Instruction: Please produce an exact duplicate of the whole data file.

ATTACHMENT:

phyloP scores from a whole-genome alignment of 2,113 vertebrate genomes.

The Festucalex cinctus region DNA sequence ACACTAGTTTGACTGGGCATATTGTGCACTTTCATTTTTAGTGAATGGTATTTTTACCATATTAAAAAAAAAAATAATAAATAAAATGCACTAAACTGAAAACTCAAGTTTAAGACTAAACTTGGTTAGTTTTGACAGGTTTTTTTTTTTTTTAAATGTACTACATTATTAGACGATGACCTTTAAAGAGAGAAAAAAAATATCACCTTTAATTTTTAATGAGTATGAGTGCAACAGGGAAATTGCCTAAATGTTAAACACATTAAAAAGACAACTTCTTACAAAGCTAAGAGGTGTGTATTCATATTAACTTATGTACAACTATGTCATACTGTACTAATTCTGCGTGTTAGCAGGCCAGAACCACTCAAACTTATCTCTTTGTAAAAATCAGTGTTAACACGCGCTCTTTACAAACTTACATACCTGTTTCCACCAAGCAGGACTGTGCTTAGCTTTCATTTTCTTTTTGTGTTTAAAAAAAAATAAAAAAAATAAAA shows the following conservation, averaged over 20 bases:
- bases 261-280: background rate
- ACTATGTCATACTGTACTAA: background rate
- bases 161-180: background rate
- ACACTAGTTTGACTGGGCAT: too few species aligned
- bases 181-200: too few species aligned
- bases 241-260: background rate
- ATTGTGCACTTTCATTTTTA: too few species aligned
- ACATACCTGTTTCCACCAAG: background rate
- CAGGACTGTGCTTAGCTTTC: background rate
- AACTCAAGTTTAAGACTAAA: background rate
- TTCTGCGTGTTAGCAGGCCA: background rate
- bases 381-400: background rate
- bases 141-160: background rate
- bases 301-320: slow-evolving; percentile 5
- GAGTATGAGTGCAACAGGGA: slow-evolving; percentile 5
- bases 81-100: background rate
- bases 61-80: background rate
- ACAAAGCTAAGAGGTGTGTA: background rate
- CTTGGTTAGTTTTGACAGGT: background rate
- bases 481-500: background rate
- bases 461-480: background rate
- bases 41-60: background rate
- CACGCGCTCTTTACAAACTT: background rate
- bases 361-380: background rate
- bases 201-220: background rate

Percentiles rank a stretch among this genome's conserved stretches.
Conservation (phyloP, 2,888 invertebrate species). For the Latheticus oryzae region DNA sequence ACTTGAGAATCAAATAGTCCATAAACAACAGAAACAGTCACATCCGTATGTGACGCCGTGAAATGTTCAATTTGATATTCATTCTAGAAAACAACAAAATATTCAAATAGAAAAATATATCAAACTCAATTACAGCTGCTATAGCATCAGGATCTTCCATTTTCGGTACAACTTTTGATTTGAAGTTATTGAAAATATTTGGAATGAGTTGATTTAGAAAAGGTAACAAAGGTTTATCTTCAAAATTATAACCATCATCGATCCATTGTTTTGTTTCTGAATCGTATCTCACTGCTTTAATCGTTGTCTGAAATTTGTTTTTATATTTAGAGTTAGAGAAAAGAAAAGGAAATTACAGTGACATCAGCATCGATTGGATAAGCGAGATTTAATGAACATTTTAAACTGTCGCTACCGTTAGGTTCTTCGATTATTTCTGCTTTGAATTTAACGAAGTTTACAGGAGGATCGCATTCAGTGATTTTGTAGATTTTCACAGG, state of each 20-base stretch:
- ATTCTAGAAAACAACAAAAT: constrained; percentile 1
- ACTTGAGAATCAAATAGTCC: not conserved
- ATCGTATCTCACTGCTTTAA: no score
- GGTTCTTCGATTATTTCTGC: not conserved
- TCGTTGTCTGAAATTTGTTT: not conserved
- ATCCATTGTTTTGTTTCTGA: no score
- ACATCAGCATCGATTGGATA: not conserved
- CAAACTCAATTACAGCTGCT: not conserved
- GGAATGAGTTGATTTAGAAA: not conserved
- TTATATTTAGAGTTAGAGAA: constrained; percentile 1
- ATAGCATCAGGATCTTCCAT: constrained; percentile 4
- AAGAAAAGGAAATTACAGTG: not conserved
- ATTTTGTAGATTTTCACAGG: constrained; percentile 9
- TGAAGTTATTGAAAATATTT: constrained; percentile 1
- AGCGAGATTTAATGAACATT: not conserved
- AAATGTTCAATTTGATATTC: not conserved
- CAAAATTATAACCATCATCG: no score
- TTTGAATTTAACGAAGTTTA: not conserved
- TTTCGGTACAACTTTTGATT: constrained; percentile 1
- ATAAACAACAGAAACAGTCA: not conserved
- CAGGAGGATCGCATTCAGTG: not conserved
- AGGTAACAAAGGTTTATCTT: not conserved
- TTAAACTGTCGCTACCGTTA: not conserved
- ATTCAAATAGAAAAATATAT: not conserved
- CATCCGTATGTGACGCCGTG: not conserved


phyloP scores from a whole-genome alignment of 2,113 vertebrate genomes.

The Festucalex cinctus region DNA sequence ACACTAGTTTGACTGGGCATATTGTGCACTTTCATTTTTAGTGAATGGTATTTTTACCATATTAAAAAAAAAAATAATAAATAAAATGCACTAAACTGAAAACTCAAGTTTAAGACTAAACTTGGTTAGTTTTGACAGGTTTTTTTTTTTTTTAAATGTACTACATTATTAGACGATGACCTTTAAAGAGAGAAAAAAAATATCACCTTTAATTTTTAATGAGTATGAGTGCAACAGGGAAATTGCCTAAATGTTAAACACATTAAAAAGACAACTTCTTACAAAGCTAAGAGGTGTGTATTCATATTAACTTATGTACAACTATGTCATACTGTACTAATTCTGCGTGTTAGCAGGCCAGAACCACTCAAACTTATCTCTTTGTAAAAATCAGTGTTAACACGCGCTCTTTACAAACTTACATACCTGTTTCCACCAAGCAGGACTGTGCTTAGCTTTCATTTTCTTTTTGTGTTTAAAAAAAAATAAAAAAAATAAAA shows the following conservation, averaged over 20 bases:
- bases 261-280: background rate
- ACTATGTCATACTGTACTAA: background rate
- bases 161-180: background rate
- ACACTAGTTTGACTGGGCAT: too few species aligned
- bases 181-200: too few species aligned
- bases 241-260: background rate
- ATTGTGCACTTTCATTTTTA: too few species aligned
- ACATACCTGTTTCCACCAAG: background rate
- CAGGACTGTGCTTAGCTTTC: background rate
- AACTCAAGTTTAAGACTAAA: background rate
- TTCTGCGTGTTAGCAGGCCA: background rate
- bases 381-400: background rate
- bases 141-160: background rate
- bases 301-320: slow-evolving; percentile 5
- GAGTATGAGTGCAACAGGGA: slow-evolving; percentile 5
- bases 81-100: background rate
- bases 61-80: background rate
- ACAAAGCTAAGAGGTGTGTA: background rate
- CTTGGTTAGTTTTGACAGGT: background rate
- bases 481-500: background rate
- bases 461-480: background rate
- bases 41-60: background rate
- CACGCGCTCTTTACAAACTT: background rate
- bases 361-380: background rate
- bases 201-220: background rate

Percentiles rank a stretch among this genome's conserved stretches.
Conservation (phyloP, 2,888 invertebrate species). For the Latheticus oryzae region DNA sequence ACTTGAGAATCAAATAGTCCATAAACAACAGAAACAGTCACATCCGTATGTGACGCCGTGAAATGTTCAATTTGATATTCATTCTAGAAAACAACAAAATATTCAAATAGAAAAATATATCAAACTCAATTACAGCTGCTATAGCATCAGGATCTTCCATTTTCGGTACAACTTTTGATTTGAAGTTATTGAAAATATTTGGAATGAGTTGATTTAGAAAAGGTAACAAAGGTTTATCTTCAAAATTATAACCATCATCGATCCATTGTTTTGTTTCTGAATCGTATCTCACTGCTTTAATCGTTGTCTGAAATTTGTTTTTATATTTAGAGTTAGAGAAAAGAAAAGGAAATTACAGTGACATCAGCATCGATTGGATAAGCGAGATTTAATGAACATTTTAAACTGTCGCTACCGTTAGGTTCTTCGATTATTTCTGCTTTGAATTTAACGAAGTTTACAGGAGGATCGCATTCAGTGATTTTGTAGATTTTCACAGG, state of each 20-base stretch:
- ATTCTAGAAAACAACAAAAT: constrained; percentile 1
- ACTTGAGAATCAAATAGTCC: not conserved
- ATCGTATCTCACTGCTTTAA: no score
- GGTTCTTCGATTATTTCTGC: not conserved
- TCGTTGTCTGAAATTTGTTT: not conserved
- ATCCATTGTTTTGTTTCTGA: no score
- ACATCAGCATCGATTGGATA: not conserved
- CAAACTCAATTACAGCTGCT: not conserved
- GGAATGAGTTGATTTAGAAA: not conserved
- TTATATTTAGAGTTAGAGAA: constrained; percentile 1
- ATAGCATCAGGATCTTCCAT: constrained; percentile 4
- AAGAAAAGGAAATTACAGTG: not conserved
- ATTTTGTAGATTTTCACAGG: constrained; percentile 9
- TGAAGTTATTGAAAATATTT: constrained; percentile 1
- AGCGAGATTTAATGAACATT: not conserved
- AAATGTTCAATTTGATATTC: not conserved
- CAAAATTATAACCATCATCG: no score
- TTTGAATTTAACGAAGTTTA: not conserved
- TTTCGGTACAACTTTTGATT: constrained; percentile 1
- ATAAACAACAGAAACAGTCA: not conserved
- CAGGAGGATCGCATTCAGTG: not conserved
- AGGTAACAAAGGTTTATCTT: not conserved
- TTAAACTGTCGCTACCGTTA: not conserved
- ATTCAAATAGAAAAATATAT: not conserved
- CATCCGTATGTGACGCCGTG: not conserved